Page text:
Wednesday, April 16, 2014

York St Studios closing

York St Studios is closing down. The owner, Adrien De Croy (of Jelly Music, who own York St, and co-own Siren Records) apparently has plans to turn the space into apartments.

In mid February NZ Musician reported that York St had announced their closure on April 20 2014 in their Parnell location via their Facebook page...

"Dear Friends.

It is with the deepest of regret I inform you that the lovely building we have occupied for the last 20 years is in the process of being sold. York Street Recording studios will, from the 20th of April 2014, no longer be able to continue to operate from the current Parnell studio.

Through 22 years of making music we have seen good times and bad and ironically business is currently thriving. We are not sure about the next chapter in the York Street Recording Studios story but are looking at various options including re-locating to other premises, and will keep you posted.

We are fully booked until the 28th of February and will be taking bookings at the iconic York Street location for March and April up to the last day. This could be your last chance to get that fantastic sound we offer from York Street and to be part of New Zealand music history!!

This is sad news for us all but please share with your music friends."

York St Studios opened in 1992, and was set up and run initially by acclaimed NZ producer Malcolm Wellsford, engineer Martin Williams, and Killing Joke's Jaz Coleman, who produced Shihad's debut album at York St in 1993. Coleman returned to the studio in late 2013 to produce the next album from Shihad, which they finished mixing in late February 2014.

However, the current studio manager Jeremy McPike, recently registered a company called York St Recording Studio Ltd, so there appears to be a relocation/move in the winds, as suggested above. The new company was registered on 24 February this year. According to the Companies Office website, McPike is the sole director and one of two key shareholders.

[UPDATED 2 May 29014 - Audioculture notes that McPike now owns the name and gear, but has no plans to relocate due to the massive costs involved]

McPike told the Rockshop in January 2014 that when De Croy bought the studio in 2000 “The lease was up and the Studio was essentially bankrupt. Adrien bought York Street the business and the building to stop it being demolished by the developers. Adrien saved York Street”. 

But he goes on to say “York Street has not cost any money but has essentially been a break-even business for 12-13 years”. They have diversified to other areas, such as being the regular venue for the NZ Herald's Sundae Sessions live shoot (which have now relocated to Roundhead). 

York St is the current home a vintage 1974 EMI Neve 24-channel mixing console, one of only seven made.  It was first used here in EMI’s Wellington studio from 1975 til that facility closed in 1987. The original cost was 34,000 pounds.  It was first used at the legendary Abbey Road Studios in London for nine months, while they waited on a 36-channel version to be built. It was then shipped to Wellington [source].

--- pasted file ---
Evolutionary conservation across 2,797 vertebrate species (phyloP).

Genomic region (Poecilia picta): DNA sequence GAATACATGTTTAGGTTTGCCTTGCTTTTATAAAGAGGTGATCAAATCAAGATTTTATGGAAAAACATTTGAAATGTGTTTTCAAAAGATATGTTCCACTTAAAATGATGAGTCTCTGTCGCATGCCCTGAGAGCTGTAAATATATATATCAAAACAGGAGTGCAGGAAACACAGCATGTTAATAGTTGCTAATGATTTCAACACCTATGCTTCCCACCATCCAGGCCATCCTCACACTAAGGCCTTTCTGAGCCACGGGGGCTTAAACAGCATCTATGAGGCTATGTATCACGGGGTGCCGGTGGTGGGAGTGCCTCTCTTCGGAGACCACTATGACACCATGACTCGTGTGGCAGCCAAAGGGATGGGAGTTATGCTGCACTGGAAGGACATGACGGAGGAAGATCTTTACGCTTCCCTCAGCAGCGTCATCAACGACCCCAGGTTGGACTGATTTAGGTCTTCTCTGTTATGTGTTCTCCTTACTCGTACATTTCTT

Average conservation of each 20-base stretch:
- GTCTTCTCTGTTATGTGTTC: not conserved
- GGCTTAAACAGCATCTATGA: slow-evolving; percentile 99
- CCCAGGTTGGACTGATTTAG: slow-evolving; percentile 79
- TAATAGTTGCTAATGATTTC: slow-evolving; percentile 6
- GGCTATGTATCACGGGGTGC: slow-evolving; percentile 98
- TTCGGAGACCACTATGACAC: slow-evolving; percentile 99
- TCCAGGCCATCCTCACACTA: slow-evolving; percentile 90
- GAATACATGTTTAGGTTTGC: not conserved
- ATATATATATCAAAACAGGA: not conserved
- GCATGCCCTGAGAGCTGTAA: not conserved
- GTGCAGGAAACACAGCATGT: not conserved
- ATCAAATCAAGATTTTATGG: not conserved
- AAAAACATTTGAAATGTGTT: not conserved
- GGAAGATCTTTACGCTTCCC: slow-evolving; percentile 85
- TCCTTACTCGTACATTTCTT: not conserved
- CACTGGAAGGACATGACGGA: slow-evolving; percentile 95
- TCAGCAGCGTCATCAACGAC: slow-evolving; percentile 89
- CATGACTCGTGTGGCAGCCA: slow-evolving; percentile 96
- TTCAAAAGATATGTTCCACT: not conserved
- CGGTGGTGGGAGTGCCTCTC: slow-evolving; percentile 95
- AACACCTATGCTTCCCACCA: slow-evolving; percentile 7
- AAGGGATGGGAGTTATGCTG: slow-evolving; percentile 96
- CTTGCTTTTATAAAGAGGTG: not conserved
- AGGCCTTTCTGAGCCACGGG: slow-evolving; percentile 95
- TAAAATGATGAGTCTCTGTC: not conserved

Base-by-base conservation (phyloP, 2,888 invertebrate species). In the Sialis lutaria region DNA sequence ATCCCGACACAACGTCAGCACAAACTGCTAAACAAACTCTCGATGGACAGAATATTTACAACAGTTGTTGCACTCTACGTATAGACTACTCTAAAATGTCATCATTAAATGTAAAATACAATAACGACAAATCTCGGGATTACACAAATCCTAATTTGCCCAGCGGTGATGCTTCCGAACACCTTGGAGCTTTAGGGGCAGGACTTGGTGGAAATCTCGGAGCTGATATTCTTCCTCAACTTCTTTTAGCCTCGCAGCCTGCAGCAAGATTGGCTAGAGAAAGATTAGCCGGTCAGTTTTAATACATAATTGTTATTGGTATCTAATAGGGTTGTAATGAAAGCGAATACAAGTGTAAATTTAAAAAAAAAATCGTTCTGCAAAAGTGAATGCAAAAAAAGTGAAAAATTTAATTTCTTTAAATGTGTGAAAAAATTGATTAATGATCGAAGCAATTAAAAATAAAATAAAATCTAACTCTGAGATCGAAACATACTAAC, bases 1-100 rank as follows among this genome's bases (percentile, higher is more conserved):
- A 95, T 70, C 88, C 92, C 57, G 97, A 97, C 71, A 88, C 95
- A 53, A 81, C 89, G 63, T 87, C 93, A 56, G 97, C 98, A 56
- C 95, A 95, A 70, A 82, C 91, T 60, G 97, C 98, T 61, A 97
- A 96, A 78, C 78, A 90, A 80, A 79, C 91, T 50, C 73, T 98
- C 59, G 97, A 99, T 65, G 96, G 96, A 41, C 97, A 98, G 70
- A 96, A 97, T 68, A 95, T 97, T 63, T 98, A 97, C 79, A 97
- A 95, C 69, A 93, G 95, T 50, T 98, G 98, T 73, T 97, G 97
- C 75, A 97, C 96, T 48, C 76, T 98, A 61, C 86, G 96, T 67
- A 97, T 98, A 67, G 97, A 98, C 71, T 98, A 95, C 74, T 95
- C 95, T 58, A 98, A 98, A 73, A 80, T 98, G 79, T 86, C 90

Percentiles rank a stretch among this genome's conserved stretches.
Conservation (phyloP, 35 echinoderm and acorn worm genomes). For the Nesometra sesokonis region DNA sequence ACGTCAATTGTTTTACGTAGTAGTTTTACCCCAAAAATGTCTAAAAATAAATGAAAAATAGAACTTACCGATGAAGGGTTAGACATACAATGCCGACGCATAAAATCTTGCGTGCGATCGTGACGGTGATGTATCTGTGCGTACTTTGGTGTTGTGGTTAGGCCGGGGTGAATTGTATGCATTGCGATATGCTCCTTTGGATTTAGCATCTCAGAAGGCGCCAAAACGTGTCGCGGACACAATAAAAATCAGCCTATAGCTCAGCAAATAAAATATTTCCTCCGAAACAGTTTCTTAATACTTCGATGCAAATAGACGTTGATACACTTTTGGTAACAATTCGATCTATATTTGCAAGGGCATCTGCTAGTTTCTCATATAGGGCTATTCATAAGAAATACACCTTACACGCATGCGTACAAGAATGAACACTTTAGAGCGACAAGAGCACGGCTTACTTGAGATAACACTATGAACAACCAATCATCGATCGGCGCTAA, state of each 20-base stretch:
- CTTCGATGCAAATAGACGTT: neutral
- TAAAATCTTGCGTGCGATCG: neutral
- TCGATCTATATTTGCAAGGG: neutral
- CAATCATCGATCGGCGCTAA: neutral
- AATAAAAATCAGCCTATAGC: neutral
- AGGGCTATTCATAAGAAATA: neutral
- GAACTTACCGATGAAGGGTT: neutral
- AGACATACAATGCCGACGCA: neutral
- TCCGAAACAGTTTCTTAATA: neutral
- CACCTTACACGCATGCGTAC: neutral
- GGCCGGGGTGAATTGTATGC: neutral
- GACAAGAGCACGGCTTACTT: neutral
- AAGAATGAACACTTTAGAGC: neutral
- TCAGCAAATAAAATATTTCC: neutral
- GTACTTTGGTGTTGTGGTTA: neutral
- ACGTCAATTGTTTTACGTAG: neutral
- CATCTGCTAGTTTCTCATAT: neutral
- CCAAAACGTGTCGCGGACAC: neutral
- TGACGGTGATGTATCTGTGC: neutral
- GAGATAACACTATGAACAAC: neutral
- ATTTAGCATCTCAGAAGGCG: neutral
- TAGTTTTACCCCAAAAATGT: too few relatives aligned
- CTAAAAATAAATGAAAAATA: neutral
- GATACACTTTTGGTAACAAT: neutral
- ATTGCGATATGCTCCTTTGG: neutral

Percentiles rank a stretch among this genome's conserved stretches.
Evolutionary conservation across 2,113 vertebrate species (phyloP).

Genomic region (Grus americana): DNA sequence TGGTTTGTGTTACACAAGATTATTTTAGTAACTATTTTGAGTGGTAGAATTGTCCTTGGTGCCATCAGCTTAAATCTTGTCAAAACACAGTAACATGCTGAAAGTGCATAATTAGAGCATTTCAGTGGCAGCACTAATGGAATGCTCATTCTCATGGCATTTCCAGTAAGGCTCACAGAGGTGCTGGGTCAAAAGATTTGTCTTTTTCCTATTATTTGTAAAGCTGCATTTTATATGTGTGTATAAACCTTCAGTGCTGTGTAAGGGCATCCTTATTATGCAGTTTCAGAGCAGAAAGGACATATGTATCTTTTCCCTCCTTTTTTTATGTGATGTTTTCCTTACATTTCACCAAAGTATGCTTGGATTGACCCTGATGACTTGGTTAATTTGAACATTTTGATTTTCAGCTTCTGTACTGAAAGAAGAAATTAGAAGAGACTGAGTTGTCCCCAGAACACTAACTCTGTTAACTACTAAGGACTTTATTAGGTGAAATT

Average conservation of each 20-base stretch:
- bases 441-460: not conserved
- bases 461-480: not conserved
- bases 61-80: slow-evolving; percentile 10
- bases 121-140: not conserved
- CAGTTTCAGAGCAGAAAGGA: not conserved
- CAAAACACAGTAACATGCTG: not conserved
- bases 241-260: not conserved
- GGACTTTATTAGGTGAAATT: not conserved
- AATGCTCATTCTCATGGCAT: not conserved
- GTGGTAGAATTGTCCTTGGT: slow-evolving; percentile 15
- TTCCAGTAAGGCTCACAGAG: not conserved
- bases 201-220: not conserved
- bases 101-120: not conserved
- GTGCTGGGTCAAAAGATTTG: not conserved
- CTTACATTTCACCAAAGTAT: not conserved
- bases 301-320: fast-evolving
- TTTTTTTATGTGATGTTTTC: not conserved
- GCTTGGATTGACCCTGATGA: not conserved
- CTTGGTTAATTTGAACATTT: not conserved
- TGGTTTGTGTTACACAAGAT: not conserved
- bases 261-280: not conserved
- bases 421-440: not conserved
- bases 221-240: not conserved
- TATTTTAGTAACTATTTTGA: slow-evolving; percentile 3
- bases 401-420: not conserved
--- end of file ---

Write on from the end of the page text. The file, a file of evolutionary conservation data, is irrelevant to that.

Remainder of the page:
According to York St's website "There were 7 of these fantastic sounding consoles made by the legends at Neve specifically for EMI studios around the world, one of which was in Wellington New Zealand. We were able to track down all of our consoles relatives. One is at U2’s studio in Dublin, one is at ICP studios in Brussels, Belgium, two have been put together as one large console and is in Steakhouse Studios in Hollywood CA, Two are currently being put together at the Great Linford Manor in England and number 7 is here with us at York Street in New Zealand

All of these consoles have been heavily modified over the years and ours is the only one left in its original condition. Our console (serial number A3095) is fitted with 24 inputs all with the very rare and sought after 1093 modules (5 band EQ) and has 16 returns. The console uses 1977 channel routing units and 3415 line amps."

ADDED May 2, 21014: Audioculture writer Gareth Shute has written an excellent backgrounder on York St Studios, read it here.

Gareth writes that... " McPike wasn’t surprised by this decision [to close up]: “It isn’t about York Street closing because it isn’t well run. The building is just too expensive. The only reason we’re not moving to another building is because the relocation costs would be massive.”

... McPike bought the brand name “York Street” and all of its equipment, but initially decided to put this aside for the time being and accepted a new job at Neil Finn’s state-of-the-art Roundhead Studios ... “Neil probably spent five million bucks making Roundhead and he’ll never make that money back. He built that studio for New Zealand musicians. I just hope they support it by making use of the facilities that are there.”

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